Remote Online Notarization Takes a Major Step in 2022

A Whole New Norm

The House of Representatives has passed a bill that advances  remote online notarization (RON) in a major way. Once the bill becomes law, it will establish nationwide standards for notaries to perform their work remotely. It’s the SECURE (Securing and Enabling Commerce Using Remote and Electronic) Notarization Act.

Soon, the e-recording of remotely notarized documents will become federally standardized. We’ll soon be looking at a whole new norm!

The Pandemic Effect: How Covid Changed Closings

Before COVID-19, everyone signed papers at a physical table. Parties might be represented by way of a power of attorney, but people showed up to receive their closing documents and watch the home buyer sign the physical mountains of paperwork.

In 2020, a generations-old custom changed overnight. Offices closed. Workarounds had to happen.  People began meeting remotely, touring homes remotely, and basically handling any necessary business interactions remotely. Buyers wanted technology to help them get through their mortgage processes. Soon it was clear that RON was the answer, and it would play a key role in the modernized mortgage.

First, the state governors got moving on it. One by one, state RON rules fell into place, and the normalization of remote closing tools began.

By the summer of 2022, 12% of closings were taking place using video technology. And 40+ states had already enacted laws to permit RON for their notaries.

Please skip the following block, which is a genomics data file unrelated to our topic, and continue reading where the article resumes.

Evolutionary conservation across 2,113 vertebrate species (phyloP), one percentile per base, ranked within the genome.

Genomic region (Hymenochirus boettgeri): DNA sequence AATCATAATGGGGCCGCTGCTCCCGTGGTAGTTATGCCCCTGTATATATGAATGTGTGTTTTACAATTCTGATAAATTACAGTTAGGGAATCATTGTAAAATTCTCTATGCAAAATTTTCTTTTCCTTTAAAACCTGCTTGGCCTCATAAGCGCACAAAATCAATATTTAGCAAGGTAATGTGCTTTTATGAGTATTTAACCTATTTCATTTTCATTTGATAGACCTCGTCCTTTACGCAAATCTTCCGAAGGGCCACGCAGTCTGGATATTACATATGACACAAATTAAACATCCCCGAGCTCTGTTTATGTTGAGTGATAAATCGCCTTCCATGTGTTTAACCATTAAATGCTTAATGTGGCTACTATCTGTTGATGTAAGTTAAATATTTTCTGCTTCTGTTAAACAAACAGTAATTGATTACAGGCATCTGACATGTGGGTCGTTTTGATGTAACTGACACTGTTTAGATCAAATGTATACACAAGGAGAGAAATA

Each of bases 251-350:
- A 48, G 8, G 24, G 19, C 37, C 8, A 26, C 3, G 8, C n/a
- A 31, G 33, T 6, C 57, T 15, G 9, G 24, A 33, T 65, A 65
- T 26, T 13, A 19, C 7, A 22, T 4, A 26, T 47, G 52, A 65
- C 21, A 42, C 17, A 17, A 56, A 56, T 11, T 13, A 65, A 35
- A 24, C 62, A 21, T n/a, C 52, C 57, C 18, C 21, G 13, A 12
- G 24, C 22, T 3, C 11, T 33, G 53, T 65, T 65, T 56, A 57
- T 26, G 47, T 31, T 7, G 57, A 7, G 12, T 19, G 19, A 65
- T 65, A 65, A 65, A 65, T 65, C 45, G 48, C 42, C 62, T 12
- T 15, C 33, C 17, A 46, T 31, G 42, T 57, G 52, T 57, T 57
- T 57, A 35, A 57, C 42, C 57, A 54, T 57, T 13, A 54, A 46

Now, a whole federal law is in the works. The House voted for it overwhelmingly. The Senate, in July 2022, sent the bill to the judiciary committee.

Remote Online Notarization: What It Is

Before RON, there was eNotarization — the electronic placement of a notary seal on a document. RON takes notary technology a step beyond that. While eNotarization is done during an in-person execution, RON takes place remotely.

This is a huge change. RON is transforming the way we legally define witnessing. Here’s how.

The key role of the notary is to be a witness who verifies that the party signing papers is personally identified and has signed voluntarily. Before the pandemic, the general rule was that the notarial act — in any state — had to be done in person to be a real, legal witnessing. Now, the practice of witnessing is undergoing a technological shift, so that a secure form of notarial verification can take place through computer screens.

The implementation of RON will occur throughout the country if and when the federal bill passes into law. The House version allows a notary public of any state to notarize electronic documents from a distance. It enables notarizations for people who sign documents, wherever they might be.

The law will:  

  • Establish minimum standards so RON will be viable, understood, safe, and secure.
  • Normalize RON as an element of interstate commerce.
  • Permit notaries to remotely notarize electronic documents for people who are outside of the country, using a set of clear standards. This will support transactions carried out not only by interstate buyers, but also by those living or stationed abroad.
  • Give lenders assurance to accept remote notarization for mortgages.
  • Broaden accessibility to financing by enabling people to carry out their closing actions remotely.

This law will solve the complicated challenges of getting everyone to the table for the real estate closing.

And So It Happens: A Tradition-Loving Industry Goes Digital

The Mortgage Bankers Association and the American Land Title Association have taken a consumer-friendly stance in all this. RON enables a person to execute a legal instrument with a notary public from a distance, using video technology. Long-distance deals are helpful to buyers, sellers, and agents.